• One slightly popular tale or variant of the novel was that after the defeat of Lu Bu, Cao Cao hatched a plot to break up the three brothers... by sending them Diao Chan, Lu Bu's lover and one of the Four Beauties of Ancient China, which means in terms of beauty, she is a big deal. And the plan almost worked because Liu Bei and Zhang Fei started bickering over her... but not Guan Yu. He concluded that Cao Cao was trying to trap them and make them break their bro code, so one night he took Diao Chan for a walk alone then killed her, preserving the oath.note 
  • Fatal Flaw: Pride. Being a fierce fighter made Guan Yu rather arrogant and it led to his downfall.
  • Historical Badass Upgrade: Not on his martial prowess, but more about his leadershipnote . Historically, Guan Yu's leadership wasn't that excellent, but in other portrayals, he tends to be an excellent leader.
  • Historical Hero Upgrade: Most of portrayals of him, including Romance of the Three Kingdoms itself, tend to gloss away his more questionable decisions before his downfall, or tones down his arrogance, making him look like an embodiment of righteousness and loyalty first and foremost.
  • Manly Facial Hair: Guan Yu is known for his long, flowing beautiful beard which becomes his defining feature and he's a premiere manly man of Chinese history in a calm manner, countering Zhang Fei who's got shorter, rowdier facial hair and is a manly man too, but in a manner of a Boisterous Bruiser with shorter temper.
  • Red Is Heroic: Thanks to Peking Opera, one thing Guan Yu is known for is that he's got unusual red-colored skin to go along with his mostly green colored garb, and as we know it, he's often portrayed as the heroic figure.
  • Off with His Head!: The one thing that made him stand out as a combatant, since, contrary to the version of reality that Hollywood depicts, doing that in the middle of battlefield was exceedingly rare. Guan Yu was recorded to leap straight to the frontline in Guandu and lopped off Yan Liang's head in a combination of surprise and might. Ironically, this is also how he met his end, but that was off the battlefield.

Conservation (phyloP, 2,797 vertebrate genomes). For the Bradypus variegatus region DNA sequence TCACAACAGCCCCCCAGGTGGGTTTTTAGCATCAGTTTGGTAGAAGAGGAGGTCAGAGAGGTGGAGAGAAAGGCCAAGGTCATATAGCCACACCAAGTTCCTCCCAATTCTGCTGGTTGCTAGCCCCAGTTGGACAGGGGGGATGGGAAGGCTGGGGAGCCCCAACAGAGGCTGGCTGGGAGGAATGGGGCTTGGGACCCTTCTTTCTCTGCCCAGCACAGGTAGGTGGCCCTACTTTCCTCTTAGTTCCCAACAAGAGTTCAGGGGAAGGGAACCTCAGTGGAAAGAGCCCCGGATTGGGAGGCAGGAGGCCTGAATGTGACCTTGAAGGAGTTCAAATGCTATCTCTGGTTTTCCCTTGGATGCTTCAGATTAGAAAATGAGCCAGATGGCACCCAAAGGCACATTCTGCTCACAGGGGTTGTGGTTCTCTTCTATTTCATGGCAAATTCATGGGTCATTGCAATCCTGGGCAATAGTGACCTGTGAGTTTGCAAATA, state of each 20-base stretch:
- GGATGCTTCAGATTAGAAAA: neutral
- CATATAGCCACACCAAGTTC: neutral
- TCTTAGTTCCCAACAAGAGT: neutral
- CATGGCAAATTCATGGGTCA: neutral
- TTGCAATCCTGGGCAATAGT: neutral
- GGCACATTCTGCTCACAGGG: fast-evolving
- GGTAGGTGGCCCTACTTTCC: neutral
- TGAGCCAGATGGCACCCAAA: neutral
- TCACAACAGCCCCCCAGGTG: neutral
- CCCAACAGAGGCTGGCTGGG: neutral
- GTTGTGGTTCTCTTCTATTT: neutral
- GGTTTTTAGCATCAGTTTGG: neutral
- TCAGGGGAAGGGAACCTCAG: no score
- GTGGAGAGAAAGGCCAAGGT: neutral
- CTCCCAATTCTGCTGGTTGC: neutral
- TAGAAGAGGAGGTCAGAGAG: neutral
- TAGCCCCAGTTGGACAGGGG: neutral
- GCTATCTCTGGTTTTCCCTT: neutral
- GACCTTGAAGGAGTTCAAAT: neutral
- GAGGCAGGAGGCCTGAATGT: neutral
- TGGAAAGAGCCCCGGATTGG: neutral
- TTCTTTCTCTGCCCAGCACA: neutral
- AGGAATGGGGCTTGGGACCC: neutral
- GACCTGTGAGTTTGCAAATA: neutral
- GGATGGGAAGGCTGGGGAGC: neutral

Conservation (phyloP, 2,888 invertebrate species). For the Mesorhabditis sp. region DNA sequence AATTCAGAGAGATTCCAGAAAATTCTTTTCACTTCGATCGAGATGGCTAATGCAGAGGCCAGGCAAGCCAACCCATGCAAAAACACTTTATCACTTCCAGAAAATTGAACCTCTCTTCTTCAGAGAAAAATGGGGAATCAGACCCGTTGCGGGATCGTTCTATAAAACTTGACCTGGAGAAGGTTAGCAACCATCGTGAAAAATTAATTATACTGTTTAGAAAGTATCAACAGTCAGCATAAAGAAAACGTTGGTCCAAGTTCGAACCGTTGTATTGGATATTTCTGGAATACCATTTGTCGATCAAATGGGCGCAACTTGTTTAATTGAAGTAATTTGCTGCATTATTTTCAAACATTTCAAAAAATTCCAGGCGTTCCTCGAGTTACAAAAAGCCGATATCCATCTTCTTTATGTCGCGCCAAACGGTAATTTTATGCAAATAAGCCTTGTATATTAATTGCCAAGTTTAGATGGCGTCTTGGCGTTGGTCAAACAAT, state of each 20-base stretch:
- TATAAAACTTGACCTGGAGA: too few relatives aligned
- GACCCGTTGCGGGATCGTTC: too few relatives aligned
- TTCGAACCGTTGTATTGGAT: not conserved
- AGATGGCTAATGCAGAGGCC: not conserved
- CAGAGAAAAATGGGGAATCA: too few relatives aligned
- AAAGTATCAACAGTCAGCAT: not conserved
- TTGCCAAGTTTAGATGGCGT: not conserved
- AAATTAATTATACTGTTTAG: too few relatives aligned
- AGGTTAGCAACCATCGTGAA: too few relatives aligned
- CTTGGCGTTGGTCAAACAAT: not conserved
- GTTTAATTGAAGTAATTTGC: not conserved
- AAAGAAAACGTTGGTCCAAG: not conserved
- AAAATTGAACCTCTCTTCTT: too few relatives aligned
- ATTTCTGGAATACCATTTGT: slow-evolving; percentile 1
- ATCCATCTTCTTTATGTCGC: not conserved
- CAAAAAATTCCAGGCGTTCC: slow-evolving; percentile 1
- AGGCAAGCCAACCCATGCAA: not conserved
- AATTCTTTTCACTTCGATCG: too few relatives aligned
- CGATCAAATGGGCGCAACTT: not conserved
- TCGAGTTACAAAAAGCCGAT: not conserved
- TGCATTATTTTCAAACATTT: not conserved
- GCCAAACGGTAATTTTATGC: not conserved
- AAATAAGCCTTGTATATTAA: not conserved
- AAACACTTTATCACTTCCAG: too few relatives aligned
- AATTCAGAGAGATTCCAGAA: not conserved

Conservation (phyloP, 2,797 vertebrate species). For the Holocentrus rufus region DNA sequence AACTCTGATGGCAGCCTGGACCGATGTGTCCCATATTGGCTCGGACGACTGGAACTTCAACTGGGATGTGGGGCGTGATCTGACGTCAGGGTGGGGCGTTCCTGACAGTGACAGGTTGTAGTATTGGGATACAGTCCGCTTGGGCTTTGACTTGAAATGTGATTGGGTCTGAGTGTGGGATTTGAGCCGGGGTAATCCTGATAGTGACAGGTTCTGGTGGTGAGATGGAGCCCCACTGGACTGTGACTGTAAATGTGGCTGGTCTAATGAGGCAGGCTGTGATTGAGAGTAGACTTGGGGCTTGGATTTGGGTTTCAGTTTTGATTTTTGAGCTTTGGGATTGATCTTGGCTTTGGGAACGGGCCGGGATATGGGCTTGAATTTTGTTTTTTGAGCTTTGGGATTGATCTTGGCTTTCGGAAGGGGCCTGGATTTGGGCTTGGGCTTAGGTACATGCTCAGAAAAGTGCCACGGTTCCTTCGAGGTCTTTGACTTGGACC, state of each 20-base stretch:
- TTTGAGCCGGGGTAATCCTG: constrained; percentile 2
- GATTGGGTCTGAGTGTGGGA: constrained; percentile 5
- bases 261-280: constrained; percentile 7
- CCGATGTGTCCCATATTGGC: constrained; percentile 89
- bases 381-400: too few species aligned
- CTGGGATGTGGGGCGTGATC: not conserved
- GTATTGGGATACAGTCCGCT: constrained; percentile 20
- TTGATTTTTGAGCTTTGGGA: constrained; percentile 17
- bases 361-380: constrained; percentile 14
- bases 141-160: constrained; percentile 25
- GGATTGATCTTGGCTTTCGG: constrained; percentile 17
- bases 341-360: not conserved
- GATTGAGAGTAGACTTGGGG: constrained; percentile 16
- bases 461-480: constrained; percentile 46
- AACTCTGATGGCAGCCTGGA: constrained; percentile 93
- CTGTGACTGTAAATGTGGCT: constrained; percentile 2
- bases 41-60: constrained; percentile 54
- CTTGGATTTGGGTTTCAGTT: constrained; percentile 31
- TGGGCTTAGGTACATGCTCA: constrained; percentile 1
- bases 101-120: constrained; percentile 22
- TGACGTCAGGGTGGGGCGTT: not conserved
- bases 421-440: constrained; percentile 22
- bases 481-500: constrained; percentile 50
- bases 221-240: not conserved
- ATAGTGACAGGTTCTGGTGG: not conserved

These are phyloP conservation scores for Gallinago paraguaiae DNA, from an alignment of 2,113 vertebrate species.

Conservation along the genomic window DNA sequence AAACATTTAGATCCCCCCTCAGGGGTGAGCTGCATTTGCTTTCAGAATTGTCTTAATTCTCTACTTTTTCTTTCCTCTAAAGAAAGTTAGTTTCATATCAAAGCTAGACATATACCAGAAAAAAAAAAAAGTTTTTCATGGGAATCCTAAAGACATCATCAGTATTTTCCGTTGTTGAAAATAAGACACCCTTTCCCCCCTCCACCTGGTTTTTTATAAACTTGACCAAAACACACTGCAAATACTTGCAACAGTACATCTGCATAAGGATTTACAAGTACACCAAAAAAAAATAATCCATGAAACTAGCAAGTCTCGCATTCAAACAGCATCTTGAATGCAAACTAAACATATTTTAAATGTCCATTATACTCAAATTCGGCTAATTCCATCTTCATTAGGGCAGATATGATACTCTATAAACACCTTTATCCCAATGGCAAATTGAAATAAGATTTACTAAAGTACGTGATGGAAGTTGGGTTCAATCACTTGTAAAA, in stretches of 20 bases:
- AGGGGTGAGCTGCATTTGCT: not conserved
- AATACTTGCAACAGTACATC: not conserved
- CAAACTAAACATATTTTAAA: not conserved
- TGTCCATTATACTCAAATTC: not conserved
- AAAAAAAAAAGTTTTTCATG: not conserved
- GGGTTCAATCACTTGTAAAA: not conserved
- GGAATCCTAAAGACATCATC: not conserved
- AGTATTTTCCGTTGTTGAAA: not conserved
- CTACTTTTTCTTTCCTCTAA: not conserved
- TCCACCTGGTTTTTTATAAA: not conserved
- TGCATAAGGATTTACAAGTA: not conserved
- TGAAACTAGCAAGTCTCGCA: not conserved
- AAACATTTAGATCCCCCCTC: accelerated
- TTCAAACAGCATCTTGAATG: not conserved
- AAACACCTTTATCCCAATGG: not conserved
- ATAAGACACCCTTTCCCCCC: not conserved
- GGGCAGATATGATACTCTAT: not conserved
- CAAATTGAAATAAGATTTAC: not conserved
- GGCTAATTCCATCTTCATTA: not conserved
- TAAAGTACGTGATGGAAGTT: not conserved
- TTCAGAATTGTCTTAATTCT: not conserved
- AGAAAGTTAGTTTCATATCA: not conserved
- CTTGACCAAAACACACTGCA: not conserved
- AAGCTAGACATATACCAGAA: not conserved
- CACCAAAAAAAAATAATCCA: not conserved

• Underestimating Badassery: When he heard that Lu Meng and Lu Xun were plotting against him for Jing, Guan Yu dismissed them, thinking that they're nothing compared to his records. Boy, did it bite him in the ass fatally.
  • Undying Loyalty: He's never going to betray his brothers, especially Liu Bei. This is actually his strongest forte: By all means, Guan Yu had it all within Cao Cao's ranks, he's showered with prizes, luxuries and could have a good career going. But no, while he still respected Cao Cao, he preferred to stick with the man that he considered friend/brother in the first place, Liu Bei, who at that time was still walking through hard times and an unknown path. Guan Yu threw away all those prospects of assured good life just to uphold his loyalty.
  • War God: He's eventually deified as the Chinese version of the trope, even if it was kind of Sadly Mythtaken, because he's actually more worshipped for loyalty and brotherhood. Most worships in China back then also takes account on more than military prowess, so while Guan Yu might not be the most charismatic leader or powerful man, his other qualities resounded with the people of the time, and thus words spread into worship.